Posted on 24. Apr, 2009 by in Provider News
The mainstream press has been buzzing about the live fir tree that Russian doctors removed from a man’s lung. Some say the story just has to be an urban myth. But here at Coding News, we have other fish to fry (or firs to code). How would you code it? Here’s the ‘op note,’ if you will.
Twenty-eight-year-old Artyom Sidorkin presented complaining of chest pain and coughing up blood. An x-ray revealed what doctors thought was a malignant lung tumor, so they took him into surgery. Instead, physicians found a 3-inch live fir tree growing in his lung tissue. One Russian surgeon thinks the young man swallowed a seed, which then grew. Please click here for full story and photos from an English-language Russian news site.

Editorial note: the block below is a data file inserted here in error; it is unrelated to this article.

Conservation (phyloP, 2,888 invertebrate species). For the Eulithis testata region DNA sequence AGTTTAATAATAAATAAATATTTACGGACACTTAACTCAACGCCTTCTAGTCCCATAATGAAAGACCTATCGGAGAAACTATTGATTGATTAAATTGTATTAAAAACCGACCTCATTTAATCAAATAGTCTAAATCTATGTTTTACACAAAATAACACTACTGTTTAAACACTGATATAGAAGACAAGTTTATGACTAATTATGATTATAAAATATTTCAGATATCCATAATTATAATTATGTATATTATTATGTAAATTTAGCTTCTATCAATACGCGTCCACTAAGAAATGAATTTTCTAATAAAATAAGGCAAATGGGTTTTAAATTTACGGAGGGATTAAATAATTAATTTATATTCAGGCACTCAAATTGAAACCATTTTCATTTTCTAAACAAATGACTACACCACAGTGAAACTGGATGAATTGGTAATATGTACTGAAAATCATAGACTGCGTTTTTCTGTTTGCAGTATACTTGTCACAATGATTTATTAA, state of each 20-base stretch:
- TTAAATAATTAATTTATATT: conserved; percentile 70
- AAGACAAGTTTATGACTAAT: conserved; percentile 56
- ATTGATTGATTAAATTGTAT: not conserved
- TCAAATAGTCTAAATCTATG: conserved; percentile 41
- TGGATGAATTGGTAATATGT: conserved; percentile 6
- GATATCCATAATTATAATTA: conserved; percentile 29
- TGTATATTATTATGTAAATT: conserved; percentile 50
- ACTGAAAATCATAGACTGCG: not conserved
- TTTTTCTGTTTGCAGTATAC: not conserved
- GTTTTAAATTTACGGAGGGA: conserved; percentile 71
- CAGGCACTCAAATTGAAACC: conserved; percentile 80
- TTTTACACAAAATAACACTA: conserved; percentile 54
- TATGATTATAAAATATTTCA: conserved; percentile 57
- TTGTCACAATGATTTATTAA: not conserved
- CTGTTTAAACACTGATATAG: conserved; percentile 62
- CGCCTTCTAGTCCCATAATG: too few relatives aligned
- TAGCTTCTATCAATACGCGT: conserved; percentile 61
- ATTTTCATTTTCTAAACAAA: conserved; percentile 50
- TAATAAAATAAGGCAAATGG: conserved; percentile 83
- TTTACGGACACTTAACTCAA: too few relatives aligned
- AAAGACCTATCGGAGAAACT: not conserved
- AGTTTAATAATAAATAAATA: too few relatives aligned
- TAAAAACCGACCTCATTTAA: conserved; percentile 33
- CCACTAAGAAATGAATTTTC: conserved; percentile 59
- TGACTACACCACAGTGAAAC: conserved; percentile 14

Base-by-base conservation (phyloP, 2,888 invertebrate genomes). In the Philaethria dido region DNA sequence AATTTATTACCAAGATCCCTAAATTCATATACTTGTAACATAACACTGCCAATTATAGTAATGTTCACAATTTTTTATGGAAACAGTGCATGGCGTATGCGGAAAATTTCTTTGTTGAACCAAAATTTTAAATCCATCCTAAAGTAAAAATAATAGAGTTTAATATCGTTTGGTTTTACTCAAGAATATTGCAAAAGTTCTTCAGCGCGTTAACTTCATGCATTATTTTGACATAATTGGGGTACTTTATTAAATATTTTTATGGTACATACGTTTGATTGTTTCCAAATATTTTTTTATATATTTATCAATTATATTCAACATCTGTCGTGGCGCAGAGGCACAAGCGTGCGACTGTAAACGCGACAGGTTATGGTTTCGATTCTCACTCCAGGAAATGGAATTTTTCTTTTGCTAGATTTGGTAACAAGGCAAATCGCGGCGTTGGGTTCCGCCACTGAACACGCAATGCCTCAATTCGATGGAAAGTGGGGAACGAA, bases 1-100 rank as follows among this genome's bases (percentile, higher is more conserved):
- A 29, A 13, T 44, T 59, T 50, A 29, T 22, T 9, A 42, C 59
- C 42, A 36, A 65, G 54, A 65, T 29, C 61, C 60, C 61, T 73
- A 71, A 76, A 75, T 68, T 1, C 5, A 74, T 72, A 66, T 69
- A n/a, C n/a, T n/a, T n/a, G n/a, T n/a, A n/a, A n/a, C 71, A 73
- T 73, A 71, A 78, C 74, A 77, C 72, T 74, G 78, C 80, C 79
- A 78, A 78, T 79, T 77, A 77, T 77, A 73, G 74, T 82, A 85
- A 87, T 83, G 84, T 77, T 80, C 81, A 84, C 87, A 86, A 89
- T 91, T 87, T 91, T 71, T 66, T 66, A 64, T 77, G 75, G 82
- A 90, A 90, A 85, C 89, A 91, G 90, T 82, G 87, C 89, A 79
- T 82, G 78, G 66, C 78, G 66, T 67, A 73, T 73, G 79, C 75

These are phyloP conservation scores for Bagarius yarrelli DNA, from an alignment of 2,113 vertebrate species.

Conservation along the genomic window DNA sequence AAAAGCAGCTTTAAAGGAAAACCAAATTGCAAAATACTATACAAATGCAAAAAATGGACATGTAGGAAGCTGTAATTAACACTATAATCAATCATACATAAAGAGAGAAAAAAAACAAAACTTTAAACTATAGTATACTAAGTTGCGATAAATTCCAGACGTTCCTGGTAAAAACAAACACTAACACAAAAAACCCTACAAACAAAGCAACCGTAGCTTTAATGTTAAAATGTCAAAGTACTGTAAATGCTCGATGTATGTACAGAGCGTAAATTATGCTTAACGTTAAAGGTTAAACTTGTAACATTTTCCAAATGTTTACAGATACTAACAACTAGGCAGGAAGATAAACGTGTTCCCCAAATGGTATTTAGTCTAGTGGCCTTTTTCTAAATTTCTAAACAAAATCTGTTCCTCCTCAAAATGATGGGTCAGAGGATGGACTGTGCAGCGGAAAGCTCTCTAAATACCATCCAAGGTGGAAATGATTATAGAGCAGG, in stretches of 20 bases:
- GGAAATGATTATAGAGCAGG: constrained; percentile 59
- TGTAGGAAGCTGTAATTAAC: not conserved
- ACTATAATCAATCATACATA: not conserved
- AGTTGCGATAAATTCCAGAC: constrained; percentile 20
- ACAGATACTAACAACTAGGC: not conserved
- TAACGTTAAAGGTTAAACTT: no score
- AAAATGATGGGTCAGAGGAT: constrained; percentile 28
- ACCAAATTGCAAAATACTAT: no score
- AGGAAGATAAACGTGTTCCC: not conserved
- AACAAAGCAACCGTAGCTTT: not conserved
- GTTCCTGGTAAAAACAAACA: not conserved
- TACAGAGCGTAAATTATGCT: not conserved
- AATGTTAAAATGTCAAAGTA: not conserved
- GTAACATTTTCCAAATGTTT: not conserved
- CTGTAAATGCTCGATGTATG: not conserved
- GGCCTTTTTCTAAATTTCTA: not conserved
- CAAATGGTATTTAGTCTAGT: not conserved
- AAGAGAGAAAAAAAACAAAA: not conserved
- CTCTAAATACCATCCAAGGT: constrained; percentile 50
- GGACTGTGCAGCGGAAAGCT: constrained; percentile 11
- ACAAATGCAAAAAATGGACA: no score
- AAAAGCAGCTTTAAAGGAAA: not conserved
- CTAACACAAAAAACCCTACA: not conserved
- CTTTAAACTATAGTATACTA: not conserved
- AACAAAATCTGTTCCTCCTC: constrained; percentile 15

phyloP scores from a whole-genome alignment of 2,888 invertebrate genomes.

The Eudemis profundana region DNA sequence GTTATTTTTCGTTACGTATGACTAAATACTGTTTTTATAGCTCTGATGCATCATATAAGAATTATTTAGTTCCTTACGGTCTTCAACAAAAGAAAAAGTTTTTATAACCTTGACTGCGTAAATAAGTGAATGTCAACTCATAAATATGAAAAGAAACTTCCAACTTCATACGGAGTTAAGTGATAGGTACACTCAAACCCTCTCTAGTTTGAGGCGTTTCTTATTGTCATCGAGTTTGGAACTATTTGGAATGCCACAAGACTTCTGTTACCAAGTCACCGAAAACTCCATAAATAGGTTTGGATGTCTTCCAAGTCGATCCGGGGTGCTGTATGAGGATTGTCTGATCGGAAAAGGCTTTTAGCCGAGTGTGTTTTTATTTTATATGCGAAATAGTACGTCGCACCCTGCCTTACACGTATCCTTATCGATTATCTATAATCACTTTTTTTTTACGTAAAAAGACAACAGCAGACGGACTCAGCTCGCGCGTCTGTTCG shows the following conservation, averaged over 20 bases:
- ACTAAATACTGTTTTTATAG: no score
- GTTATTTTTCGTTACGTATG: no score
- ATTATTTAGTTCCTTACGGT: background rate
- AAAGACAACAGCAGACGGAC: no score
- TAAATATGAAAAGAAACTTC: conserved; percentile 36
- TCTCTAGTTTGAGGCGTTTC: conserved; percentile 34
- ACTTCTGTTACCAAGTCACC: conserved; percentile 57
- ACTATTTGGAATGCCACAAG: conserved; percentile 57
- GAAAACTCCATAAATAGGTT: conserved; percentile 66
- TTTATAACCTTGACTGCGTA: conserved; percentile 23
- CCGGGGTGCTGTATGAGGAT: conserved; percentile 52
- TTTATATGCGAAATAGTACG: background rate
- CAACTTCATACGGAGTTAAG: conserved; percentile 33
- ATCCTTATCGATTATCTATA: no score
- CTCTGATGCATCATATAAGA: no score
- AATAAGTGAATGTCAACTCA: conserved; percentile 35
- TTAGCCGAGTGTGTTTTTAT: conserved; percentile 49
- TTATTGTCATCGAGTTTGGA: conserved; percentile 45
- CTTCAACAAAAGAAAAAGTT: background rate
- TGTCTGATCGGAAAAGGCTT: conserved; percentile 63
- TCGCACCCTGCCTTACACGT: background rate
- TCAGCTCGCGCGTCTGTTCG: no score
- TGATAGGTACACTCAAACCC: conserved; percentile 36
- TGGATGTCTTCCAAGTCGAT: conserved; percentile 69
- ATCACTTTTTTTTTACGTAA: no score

So what would be the correct coding if this case occurred in the US? How about …934.8 (Foreign body in trachea, bronchus and lung; other specified parts)
32150 (Thoracotomy, major: with removal of intrapleural foreign body or fibrin deposit)
I’m stumped on the correct E code. Candidates E911 and E912 both mention “obstruction of respiratory tract or suffocation.” Not the case here. Any ideas for our comment section?
P.S. Coding & Billing expert Rhonda Buckholtz is bold enough to take this one into ICD-10-land, suggesting the diagnosis code for this extreme scenario would be T17.808.
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